Purchase now at the B/D Apparel Online Shop!

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Heart-wrenching Burial Photos Of Dead Animals Abandoned On The Road

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For her series Natura Morta, the Russian photographer Maria Ionova-Gribina gives burials to dead animals. Much like fellow artist Emma Kiesel, she finds her deceased subjects abandoned on roadsides. Biking to the sea in summer, she was confronted with roadkill and creatures who had died of natural causes.

Where most might avert their eyes, she examined the called bodies, adorning them with fresh blossoms tenderly picked from her own garden or nearby flower beds. Yet she does not remove or bury the remains; instead, she allows the process of photographing them to stand in for funerary rites, poignantly preserving them in her lens instead of in the earth.

After having these powerful post-mortem portraits taken, the animals are once again vulnerable to the decay and ravages of death, but in this single magnificent instant, their humble yet miraculous existences are celebrated and revered. Juxtaposed against bloodied muzzles, open wounds and limbed stiffened by death are ripe, vibrant flowers symbolizing life and rebirth. On these breathtaking beds of pink, blue, and deep red hues, the creatures appear to be simply sleeping.

Over these dead bodies, we are invited to mourn the individual as well as the fact of our own lost innocence. The series itself is inspired by Ionova-Gribina’s childhood, when she and her brother would bury dead animals they discovered in their paths. Where the adult gaze scans over reminders of death, perhaps the child’s engages with them, and grieves the inevitable hold of mortality. Take a look. (via Feature Shoot)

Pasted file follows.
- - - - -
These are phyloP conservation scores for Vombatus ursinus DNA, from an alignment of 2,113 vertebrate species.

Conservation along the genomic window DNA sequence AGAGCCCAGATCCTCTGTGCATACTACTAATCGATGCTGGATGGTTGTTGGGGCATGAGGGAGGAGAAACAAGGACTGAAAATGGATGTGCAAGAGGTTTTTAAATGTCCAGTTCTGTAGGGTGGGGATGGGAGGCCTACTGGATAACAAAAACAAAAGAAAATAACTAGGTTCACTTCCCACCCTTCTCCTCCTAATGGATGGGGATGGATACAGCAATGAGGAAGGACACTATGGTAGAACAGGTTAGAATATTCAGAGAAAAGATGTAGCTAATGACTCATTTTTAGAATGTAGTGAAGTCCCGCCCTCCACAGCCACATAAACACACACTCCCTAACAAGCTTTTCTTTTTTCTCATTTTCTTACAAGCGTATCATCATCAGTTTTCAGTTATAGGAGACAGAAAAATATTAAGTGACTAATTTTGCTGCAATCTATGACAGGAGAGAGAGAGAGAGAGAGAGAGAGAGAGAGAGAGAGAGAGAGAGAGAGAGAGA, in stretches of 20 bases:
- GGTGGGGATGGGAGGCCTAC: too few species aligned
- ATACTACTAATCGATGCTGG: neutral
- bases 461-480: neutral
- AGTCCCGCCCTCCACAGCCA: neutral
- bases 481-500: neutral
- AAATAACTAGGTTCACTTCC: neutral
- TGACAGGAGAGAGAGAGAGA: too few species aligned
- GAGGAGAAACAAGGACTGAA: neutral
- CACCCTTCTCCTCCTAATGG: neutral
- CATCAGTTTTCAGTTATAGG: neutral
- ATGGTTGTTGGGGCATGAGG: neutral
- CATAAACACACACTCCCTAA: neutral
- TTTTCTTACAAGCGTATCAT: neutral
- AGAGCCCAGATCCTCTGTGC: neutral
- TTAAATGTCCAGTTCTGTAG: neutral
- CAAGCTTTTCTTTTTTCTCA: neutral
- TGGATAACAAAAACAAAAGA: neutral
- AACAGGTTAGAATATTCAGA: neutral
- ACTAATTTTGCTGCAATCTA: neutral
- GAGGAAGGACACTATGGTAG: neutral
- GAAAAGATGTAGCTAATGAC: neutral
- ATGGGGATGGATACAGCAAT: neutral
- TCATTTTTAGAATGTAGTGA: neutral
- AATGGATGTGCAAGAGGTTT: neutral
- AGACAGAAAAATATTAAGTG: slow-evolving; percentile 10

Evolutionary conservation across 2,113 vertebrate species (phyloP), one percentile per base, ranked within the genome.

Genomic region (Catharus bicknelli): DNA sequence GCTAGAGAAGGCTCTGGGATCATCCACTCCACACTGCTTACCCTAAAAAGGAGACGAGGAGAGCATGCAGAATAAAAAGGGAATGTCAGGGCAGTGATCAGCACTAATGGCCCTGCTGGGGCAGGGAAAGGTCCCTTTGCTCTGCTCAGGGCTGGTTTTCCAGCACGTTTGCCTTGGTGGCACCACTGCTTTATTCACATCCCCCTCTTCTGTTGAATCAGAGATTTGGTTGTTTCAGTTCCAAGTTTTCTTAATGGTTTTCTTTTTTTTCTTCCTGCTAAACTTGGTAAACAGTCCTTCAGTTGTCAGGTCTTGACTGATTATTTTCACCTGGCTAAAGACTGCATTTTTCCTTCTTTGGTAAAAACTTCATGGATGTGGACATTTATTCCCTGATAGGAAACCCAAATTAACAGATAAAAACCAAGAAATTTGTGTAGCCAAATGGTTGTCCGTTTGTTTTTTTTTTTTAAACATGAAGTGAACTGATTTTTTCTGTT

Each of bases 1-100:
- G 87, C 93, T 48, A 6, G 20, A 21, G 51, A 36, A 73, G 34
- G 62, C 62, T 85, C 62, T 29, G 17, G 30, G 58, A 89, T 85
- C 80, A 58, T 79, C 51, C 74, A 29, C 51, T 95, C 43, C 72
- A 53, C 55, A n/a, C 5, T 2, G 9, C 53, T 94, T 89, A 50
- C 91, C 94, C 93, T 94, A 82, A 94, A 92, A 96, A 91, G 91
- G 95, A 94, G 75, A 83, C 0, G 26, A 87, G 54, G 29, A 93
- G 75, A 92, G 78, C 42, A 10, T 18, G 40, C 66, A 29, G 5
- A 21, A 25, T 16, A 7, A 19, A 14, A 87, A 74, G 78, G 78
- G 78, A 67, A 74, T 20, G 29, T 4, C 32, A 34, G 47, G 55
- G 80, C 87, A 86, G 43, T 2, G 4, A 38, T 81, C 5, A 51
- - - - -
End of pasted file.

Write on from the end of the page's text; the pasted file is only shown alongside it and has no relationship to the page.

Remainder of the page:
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B/D Best of 2010 – MICHIEL VAN DER BORN

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Okay typography lovers, we got a juicy steak for you all in this post.  Michiel Van Der Born has gone from A-Z in acrylic.  When I stumbled upon this series, I found it refreshing to see this playful take on the good old alphabet.  Bon Appetite.

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More Press for B/D’s Spring 2010!

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Woohoo! The press keeps rolling in for our Spring 2010 line! This week has seen a number of other excellent reviews, including a mention by TWBE that Ben Tegel’s t-shirt, “Greetings from LA” above, looked as “if Paris Hilton turned into Heidi Montag.” I’d say that’s pretty accurate. Other great reviews from Spanky StokesAddicteed. Thanks guys, for the blog love!

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Framix – The Mistake

Framix5French artist Framix released a short film/music video called “The Mistake”, a wild west adventure with bunnies, pterodactyls, and giant tarantulas and iguanas. The animation starts with epic composite landscapes and by the end becomes a neon video game inspired fantasy world.

Enjoy the full 11 minute short at their site.